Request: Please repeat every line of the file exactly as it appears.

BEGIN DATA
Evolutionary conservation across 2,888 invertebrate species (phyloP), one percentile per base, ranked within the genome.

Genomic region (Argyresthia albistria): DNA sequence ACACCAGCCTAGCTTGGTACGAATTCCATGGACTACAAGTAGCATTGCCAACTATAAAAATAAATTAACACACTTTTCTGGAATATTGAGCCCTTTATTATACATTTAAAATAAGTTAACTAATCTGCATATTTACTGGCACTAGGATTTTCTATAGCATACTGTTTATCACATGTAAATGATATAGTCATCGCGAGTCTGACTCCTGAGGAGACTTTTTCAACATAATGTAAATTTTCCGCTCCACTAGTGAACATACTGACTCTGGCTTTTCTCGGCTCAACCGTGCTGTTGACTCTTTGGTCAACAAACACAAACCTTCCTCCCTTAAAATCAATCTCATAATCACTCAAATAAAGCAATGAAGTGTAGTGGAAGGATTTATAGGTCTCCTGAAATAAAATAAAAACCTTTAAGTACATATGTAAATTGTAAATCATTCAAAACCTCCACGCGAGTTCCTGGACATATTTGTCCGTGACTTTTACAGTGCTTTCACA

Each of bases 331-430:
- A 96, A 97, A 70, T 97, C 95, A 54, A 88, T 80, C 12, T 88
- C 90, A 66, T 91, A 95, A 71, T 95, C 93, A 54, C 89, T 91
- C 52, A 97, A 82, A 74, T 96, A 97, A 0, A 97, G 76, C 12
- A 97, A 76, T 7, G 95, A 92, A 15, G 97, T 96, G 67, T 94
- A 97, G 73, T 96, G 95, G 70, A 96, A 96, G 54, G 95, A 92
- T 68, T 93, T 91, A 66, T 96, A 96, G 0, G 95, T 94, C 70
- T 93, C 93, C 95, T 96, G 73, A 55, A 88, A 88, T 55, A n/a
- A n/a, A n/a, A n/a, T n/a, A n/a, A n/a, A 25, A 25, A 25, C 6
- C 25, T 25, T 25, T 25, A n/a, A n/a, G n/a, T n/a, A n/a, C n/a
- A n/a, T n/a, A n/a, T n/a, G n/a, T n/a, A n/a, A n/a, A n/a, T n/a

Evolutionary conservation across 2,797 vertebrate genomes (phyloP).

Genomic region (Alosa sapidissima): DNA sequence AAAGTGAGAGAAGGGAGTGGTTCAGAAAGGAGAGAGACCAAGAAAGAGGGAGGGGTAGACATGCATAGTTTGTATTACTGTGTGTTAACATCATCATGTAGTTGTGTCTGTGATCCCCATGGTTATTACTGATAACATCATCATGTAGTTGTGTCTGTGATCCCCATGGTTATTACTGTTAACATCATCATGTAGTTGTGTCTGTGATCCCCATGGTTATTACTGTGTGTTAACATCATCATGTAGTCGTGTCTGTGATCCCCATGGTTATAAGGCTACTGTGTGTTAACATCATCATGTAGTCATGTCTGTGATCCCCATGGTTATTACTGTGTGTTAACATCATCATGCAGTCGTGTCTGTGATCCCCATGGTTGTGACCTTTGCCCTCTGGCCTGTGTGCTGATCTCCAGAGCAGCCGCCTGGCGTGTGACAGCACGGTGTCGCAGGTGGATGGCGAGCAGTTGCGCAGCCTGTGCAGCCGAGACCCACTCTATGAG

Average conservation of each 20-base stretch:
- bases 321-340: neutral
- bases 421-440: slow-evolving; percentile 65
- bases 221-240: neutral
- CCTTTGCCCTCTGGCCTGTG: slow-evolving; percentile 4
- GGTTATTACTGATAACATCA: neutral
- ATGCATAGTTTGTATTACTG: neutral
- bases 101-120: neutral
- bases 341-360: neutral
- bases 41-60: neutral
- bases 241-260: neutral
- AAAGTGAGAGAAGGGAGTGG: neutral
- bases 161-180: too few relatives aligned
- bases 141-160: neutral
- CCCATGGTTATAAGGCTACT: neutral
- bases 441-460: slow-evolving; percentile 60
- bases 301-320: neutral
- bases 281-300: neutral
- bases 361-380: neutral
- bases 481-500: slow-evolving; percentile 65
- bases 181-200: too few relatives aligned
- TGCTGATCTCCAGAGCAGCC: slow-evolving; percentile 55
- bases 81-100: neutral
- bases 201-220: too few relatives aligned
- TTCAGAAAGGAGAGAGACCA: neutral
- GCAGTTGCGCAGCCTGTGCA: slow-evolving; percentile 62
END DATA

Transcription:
Evolutionary conservation across 2,888 invertebrate species (phyloP), one percentile per base, ranked within the genome.

Genomic region (Argyresthia albistria): DNA sequence ACACCAGCCTAGCTTGGTACGAATTCCATGGACTACAAGTAGCATTGCCAACTATAAAAATAAATTAACACACTTTTCTGGAATATTGAGCCCTTTATTATACATTTAAAATAAGTTAACTAATCTGCATATTTACTGGCACTAGGATTTTCTATAGCATACTGTTTATCACATGTAAATGATATAGTCATCGCGAGTCTGACTCCTGAGGAGACTTTTTCAACATAATGTAAATTTTCCGCTCCACTAGTGAACATACTGACTCTGGCTTTTCTCGGCTCAACCGTGCTGTTGACTCTTTGGTCAACAAACACAAACCTTCCTCCCTTAAAATCAATCTCATAATCACTCAAATAAAGCAATGAAGTGTAGTGGAAGGATTTATAGGTCTCCTGAAATAAAATAAAAACCTTTAAGTACATATGTAAATTGTAAATCATTCAAAACCTCCACGCGAGTTCCTGGACATATTTGTCCGTGACTTTTACAGTGCTTTCACA

Each of bases 331-430:
- A 96, A 97, A 70, T 97, C 95, A 54, A 88, T 80, C 12, T 88
- C 90, A 66, T 91, A 95, A 71, T 95, C 93, A 54, C 89, T 91
- C 52, A 97, A 82, A 74, T 96, A 97, A 0, A 97, G 76, C 12
- A 97, A 76, T 7, G 95, A 92, A 15, G 97, T 96, G 67, T 94
- A 97, G 73, T 96, G 95, G 70, A 96, A 96, G 54, G 95, A 92
- T 68, T 93, T 91, A 66, T 96, A 96, G 0, G 95, T 94, C 70
- T 93, C 93, C 95, T 96, G 73, A 55, A 88, A 88, T 55, A n/a
- A n/a, A n/a, A n/a, T n/a, A n/a, A n/a, A 25, A 25, A 25, C 6
- C 25, T 25, T 25, T 25, A n/a, A n/a, G n/a, T n/a, A n/a, C n/a
- A n/a, T n/a, A n/a, T n/a, G n/a, T n/a, A n/a, A n/a, A n/a, T n/a

Evolutionary conservation across 2,797 vertebrate genomes (phyloP).

Genomic region (Alosa sapidissima): DNA sequence AAAGTGAGAGAAGGGAGTGGTTCAGAAAGGAGAGAGACCAAGAAAGAGGGAGGGGTAGACATGCATAGTTTGTATTACTGTGTGTTAACATCATCATGTAGTTGTGTCTGTGATCCCCATGGTTATTACTGATAACATCATCATGTAGTTGTGTCTGTGATCCCCATGGTTATTACTGTTAACATCATCATGTAGTTGTGTCTGTGATCCCCATGGTTATTACTGTGTGTTAACATCATCATGTAGTCGTGTCTGTGATCCCCATGGTTATAAGGCTACTGTGTGTTAACATCATCATGTAGTCATGTCTGTGATCCCCATGGTTATTACTGTGTGTTAACATCATCATGCAGTCGTGTCTGTGATCCCCATGGTTGTGACCTTTGCCCTCTGGCCTGTGTGCTGATCTCCAGAGCAGCCGCCTGGCGTGTGACAGCACGGTGTCGCAGGTGGATGGCGAGCAGTTGCGCAGCCTGTGCAGCCGAGACCCACTCTATGAG

Average conservation of each 20-base stretch:
- bases 321-340: neutral
- bases 421-440: slow-evolving; percentile 65
- bases 221-240: neutral
- CCTTTGCCCTCTGGCCTGTG: slow-evolving; percentile 4
- GGTTATTACTGATAACATCA: neutral
- ATGCATAGTTTGTATTACTG: neutral
- bases 101-120: neutral
- bases 341-360: neutral
- bases 41-60: neutral
- bases 241-260: neutral
- AAAGTGAGAGAAGGGAGTGG: neutral
- bases 161-180: too few relatives aligned
- bases 141-160: neutral
- CCCATGGTTATAAGGCTACT: neutral
- bases 441-460: slow-evolving; percentile 60
- bases 301-320: neutral
- bases 281-300: neutral
- bases 361-380: neutral
- bases 481-500: slow-evolving; percentile 65
- bases 181-200: too few relatives aligned
- TGCTGATCTCCAGAGCAGCC: slow-evolving; percentile 55
- bases 81-100: neutral
- bases 201-220: too few relatives aligned
- TTCAGAAAGGAGAGAGACCA: neutral
- GCAGTTGCGCAGCCTGTGCA: slow-evolving; percentile 62